Jermaine Jenas has voiced the fear that many Sheffield United fans probably now have.
Jenas was speaking as a pundit on Match of the Day 2 after the Blades were beaten 5-0 at Leicester City in the Premier League.
That hammering at the King Power Stadium came less than 24 hours after it was confirmed Chris Wilder had left the club.
After almost five years, two promotions and a highest league finish since 1992, Wilder is no longer manager at Bramall Lane.
The performance against Leicester reflected a group of players completely deflated by the news.
Most United supporters have likely come to terms with the fact their team will be playing in the Championship next season.
After the highs of finishing ninth last term in their first top flight campaign in 12 years, 2020/21 has been a very different experience.
The South Yorkshire side are rock bottom with 14 points. They’re the same amount from safety with nine league games left to play.
Yet with Wilder at the helm, there was genuine belief the Blades could bounce back at the first time of asking next term.
Now, as Jenas aptly puts it, what next?
Jermaine Jenas on worry among Sheffield United fanbase
“The fear is now, what next?” Jenas said. “This feels like a team to me now which could be completely dismantled.
“I think Chris Wilder was the one who dragged them up from League One and held them all together. They’ve lost that now.”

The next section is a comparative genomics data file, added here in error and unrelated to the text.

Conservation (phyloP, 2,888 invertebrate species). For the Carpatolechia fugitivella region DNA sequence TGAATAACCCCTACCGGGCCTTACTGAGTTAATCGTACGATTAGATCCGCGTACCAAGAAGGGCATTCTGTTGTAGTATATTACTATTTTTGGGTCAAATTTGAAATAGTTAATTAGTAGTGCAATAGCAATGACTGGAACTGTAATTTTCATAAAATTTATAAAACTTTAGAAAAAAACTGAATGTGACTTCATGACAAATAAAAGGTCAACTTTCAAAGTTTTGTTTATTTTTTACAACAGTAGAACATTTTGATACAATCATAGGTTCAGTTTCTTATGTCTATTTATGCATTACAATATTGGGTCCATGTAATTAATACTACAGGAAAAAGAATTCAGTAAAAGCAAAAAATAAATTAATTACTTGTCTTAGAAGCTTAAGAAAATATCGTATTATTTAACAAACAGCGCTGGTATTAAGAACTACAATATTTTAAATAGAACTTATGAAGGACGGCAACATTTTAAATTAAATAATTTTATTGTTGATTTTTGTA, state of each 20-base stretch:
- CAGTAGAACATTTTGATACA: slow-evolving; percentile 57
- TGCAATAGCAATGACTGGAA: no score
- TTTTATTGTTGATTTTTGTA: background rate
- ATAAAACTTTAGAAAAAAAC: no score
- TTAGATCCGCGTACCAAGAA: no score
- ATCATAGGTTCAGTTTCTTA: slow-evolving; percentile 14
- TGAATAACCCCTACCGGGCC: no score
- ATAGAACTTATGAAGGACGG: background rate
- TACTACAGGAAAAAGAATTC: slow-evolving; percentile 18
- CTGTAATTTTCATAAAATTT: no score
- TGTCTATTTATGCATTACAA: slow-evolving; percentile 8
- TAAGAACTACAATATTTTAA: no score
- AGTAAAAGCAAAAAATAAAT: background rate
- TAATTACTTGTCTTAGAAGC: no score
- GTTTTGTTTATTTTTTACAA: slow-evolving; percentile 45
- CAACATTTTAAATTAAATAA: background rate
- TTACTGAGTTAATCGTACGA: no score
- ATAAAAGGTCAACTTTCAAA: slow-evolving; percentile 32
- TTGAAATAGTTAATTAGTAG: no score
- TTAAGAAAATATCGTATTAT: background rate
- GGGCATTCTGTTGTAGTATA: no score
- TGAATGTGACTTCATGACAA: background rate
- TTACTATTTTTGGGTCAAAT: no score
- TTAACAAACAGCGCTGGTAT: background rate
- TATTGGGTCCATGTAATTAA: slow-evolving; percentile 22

Under-23s boss Paul Heckingbottom is in charge of the first team until the end of the season.
However, Heckingbottom made it clear after Sunday’s defeat that he doesn’t want the job permanently.
That may be a different story for Jason Tindall, who arrives at United today to work alongside the 43-year-old.
Tindall was sacked as Bournemouth manager after six months earlier this campaign. Prior to that he helped the Cherries rise from League Two to the Premier League as assistant to Eddie Howe.
Howe himself is among the bookmakers’ early favourites to succeed Wilder. Derek McInnes has been linked with the job after leaving Aberdeen and several other names are likely to emerge in the coming weeks.
Yet replacing Wilder will be no easy task, with the squad and their success very much built in his image.
When the 53-year-old took the Blades back to the top flight in 2019 it had been 12 years since they were last there. There’s a fear that it could now be the same amount of time – or longer – before they return.